Sunken Garden: Brewing the Birds
black ink on bristol 300 paper, 19 inches x 24 inches
This is another drawing for a larger collaboration with <a href="http://www.flickr.com/photos/vesnavd/">Vesna</a>, so I’m just going to put a few notes about what I was thinking about while I was drawing. The overall story involves to young ladies who become neighbors, and a strange garden. Here, it’s a sunken garden, deep in the woods, revealed only at the full moon and in the direct path of the moon beams. Underneath the table are the Hellebores I blogged about <a href="http://zoe-in-wonderland.blogspot.com/2010/02/p..." rel="nofollow">here</a>. They are there for the sanity they bring, as defined by me, of course. The flowers and leaves of the Hellebore grow directly into the beakers at the base of the table, and through a system of tubes are brought to mix with the dew forming off the petal of a Canterbury Bell.
Campanula medium (biennial), known as Canterbury Bells: Note that the root of its name, Campana, is Latin for bell. That fits well with the story I found in <u>A Contemplation upon flowers: garden plants in myth and literature</u> (which I keep using, and recommend),
“The source of the common name is an English legend in which three wicked young men were turned into swans by a priest and were forced to fly endlessly for a thousand and one years. On one flight over Canterbury, they heard the nearby ringing of the Christian church bells. They were awed by the sound and the spell was broken [note here: awe breaks the spell of a curse…]. They fell to earth at Canterbury where St. Augustine found them lost and bewildered and led them into the church. As they went inside, little bell-shaped flowers…sprang up from the ground where they stepped. These flowers were dedicated to St. Augustine and later to St. Thomas a Becket, murdered in the cathedral at Canterbury in 1170.”
Some of the variations of the Bellflower give edible roots and salad leaves.
But, as always, on the one side a plant is good, but misused it’s not so good; and it’s important to know the distinctions between the different types of bellflower—and there are more than 300 species:
“The bluebells of Scotland have made their way into legend as well. No one would dream of picking bluebells, for they are the auld-man’s-bell, the bell of the resident ghost of the graveyard who comes out on stormy nights. If one hears his sweet ringing of the bluebells above the thunder, death will come within a fortnight. Hence, the flowers are to remain unmolested, according to legend.”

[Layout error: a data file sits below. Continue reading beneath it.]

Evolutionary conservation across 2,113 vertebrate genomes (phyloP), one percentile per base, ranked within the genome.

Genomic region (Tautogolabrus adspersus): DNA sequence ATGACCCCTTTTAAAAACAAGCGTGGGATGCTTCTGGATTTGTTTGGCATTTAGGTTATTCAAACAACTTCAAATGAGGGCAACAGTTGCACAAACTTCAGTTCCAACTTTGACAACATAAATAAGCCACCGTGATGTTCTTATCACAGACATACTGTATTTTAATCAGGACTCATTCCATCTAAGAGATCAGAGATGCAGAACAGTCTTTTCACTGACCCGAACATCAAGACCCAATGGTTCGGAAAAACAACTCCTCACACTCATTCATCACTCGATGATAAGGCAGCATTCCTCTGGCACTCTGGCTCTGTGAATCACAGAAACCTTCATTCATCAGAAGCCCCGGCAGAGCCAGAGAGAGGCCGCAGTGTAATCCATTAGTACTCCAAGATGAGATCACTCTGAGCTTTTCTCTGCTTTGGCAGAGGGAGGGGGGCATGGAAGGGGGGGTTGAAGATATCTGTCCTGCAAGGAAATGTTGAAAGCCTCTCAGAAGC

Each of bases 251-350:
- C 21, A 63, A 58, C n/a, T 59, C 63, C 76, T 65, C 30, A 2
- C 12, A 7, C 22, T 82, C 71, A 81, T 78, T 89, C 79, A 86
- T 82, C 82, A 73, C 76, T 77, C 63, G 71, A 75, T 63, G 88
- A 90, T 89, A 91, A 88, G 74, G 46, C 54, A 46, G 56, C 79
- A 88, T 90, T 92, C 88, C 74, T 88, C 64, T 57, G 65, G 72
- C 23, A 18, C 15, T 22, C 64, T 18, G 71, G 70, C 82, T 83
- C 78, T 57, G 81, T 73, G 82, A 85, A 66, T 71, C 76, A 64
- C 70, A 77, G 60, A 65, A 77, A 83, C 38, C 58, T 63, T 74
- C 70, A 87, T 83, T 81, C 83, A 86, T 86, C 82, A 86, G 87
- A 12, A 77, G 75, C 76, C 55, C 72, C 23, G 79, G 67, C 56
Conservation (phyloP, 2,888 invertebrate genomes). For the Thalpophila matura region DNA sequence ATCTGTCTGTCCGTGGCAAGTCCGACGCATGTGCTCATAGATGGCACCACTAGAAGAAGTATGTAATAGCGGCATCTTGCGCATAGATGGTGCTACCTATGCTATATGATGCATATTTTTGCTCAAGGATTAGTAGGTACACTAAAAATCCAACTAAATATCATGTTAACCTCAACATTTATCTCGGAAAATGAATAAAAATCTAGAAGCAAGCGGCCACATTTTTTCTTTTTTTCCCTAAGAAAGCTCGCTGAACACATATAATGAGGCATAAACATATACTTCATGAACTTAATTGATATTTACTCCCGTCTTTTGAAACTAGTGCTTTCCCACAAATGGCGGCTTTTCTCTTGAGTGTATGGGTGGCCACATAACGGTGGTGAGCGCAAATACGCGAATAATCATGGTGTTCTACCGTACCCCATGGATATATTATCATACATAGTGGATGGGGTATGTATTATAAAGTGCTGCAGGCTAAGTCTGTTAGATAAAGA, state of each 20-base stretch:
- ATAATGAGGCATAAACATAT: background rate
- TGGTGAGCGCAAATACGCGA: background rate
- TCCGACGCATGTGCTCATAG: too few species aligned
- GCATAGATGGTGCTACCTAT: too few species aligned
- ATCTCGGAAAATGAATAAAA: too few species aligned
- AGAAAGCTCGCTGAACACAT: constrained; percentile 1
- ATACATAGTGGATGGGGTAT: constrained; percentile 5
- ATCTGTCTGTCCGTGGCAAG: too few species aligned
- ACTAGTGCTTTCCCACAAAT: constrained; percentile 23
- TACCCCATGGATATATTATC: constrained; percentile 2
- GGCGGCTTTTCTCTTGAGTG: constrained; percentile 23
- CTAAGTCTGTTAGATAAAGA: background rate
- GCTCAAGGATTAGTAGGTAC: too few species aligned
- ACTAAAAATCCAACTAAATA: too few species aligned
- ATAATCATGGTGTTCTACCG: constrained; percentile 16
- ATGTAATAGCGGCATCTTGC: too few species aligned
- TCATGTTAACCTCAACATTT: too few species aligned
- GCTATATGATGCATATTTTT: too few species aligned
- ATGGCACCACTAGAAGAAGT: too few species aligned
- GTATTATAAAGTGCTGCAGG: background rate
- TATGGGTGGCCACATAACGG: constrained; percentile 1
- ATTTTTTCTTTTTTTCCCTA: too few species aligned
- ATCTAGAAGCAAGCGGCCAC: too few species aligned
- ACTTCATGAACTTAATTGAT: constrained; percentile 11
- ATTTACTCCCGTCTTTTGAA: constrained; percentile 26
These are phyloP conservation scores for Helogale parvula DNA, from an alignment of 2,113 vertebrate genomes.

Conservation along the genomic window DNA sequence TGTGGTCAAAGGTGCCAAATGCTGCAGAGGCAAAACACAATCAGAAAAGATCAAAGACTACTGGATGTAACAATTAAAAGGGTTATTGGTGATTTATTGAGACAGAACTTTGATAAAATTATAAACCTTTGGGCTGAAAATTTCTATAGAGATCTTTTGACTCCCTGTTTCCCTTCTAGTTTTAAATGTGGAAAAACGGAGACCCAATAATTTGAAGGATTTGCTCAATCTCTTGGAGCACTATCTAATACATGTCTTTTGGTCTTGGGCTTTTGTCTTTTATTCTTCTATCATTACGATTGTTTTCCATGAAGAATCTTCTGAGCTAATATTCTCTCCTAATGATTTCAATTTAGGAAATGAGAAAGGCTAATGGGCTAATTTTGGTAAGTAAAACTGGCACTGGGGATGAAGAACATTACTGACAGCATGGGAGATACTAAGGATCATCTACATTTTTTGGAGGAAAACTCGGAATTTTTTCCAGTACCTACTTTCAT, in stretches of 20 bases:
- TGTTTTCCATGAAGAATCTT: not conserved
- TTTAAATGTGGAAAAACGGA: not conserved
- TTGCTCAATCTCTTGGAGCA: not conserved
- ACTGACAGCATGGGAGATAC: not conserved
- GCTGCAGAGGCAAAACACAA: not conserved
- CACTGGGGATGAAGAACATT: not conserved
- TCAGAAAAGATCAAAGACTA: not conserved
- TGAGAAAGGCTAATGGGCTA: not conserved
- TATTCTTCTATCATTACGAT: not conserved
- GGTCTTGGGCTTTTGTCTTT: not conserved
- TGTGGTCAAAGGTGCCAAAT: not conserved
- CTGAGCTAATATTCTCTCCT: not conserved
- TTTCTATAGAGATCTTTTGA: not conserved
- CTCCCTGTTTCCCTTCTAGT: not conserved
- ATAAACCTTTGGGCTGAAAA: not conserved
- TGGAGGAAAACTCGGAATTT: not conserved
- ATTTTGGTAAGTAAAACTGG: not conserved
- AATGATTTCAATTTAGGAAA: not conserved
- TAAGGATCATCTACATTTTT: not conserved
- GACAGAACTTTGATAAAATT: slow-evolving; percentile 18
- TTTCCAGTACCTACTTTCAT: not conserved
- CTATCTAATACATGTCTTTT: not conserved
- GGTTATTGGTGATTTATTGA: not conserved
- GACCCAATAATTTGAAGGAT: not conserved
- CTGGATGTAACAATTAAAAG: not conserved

Here, the birds are miraculously formed (I find that to be a miracle, not a curse!) out of the mists created by the careful mixing and heating of Hellebore essence and the lunar dew formed on the petal of a Canterbury Bell, which has mysteriously grown onto a vine that stretches from the one lady to the other.
Because this is an internal transformation, an alteration of perception to “see” in a more expanded sense, beyond the limitations of the patterns we are raised with and socialized into—beyond those and into that which is so strange we can not even imagine it—she cooks herself in the cauldron, stirring in careful circles around the small pond. To aid her in such a feat, the pot comes equipped with a small mechanical paddling system, which she can turn on by pulling the small cord in her right hand.
Now, I want to revisit the Hellebore a little bit, because it really has a fascinating and illuminating history. In <u>A Contemplation upon Flowers</u>, Ward retells a story Selma Lagerlof recounted from old European legends in the December 1907 issue of Good Housekeeping (Lagerlof was the first woman to win a Nobel Prize for Literature).
“According to her story, long ago, every Christmas Eve a portion of Goinge Forest in Sweden turned into a beautiful garden. The sole witnesses of the transformation, however, were the poor Robber family, who had been banished from the city for stealing a neighbor’s cow for food. Hoping to get her husband pardoned, the exiled wife agreed to reveal the location of the flower garden to the abbot and a gardener brother one Christmas Eve. The brother, jealous because his own garden in the abbey was not nearly so beautiful as that in the forest, cursed the garden, saying that it must be the work of the Evil One if the garden was known only to the outlaws. At his words, darkness sank over the garden and it became frozen and covered with snow. The old abbot died in the sudden snow, clutching a pair of roots in his hand…”
Later, the roots were planted in the abbey’s garden, and they began to yearly produce the Christmas Rose.
This claim of the Evil One’s influence, as opposed to miraculous growth, is one that has often been leveled at those with a green thumb and the knowledge to use plants for healing, as we all know from the wretched human history of witch trials, particularly as related to this plant, but it stresses the importance of careful use of knowledge—because what is in one case miraculous can in another be poisonous (too much of a good thing, etc). An interesting comment was made in Scott’s <i>Letters on Demonology and Witchcraft</i>, when he described seeing “Wretches fitter for a course of Hellebore [as a cure to their apparent insanity] than for the stake.” And it’s possible they were on their way to the stake for using Hellebore!
So, as lazy half-knowledge is dangerous, and jealousy of knowledge is dangerous, and fear of the unknown that others are bringing to light is dangerous, these miraculous things are often kept secret, their effects circulate slowly, and so there is still suffering. And these dangers, all associated with knowledge and gardens and women, well… they are an old story.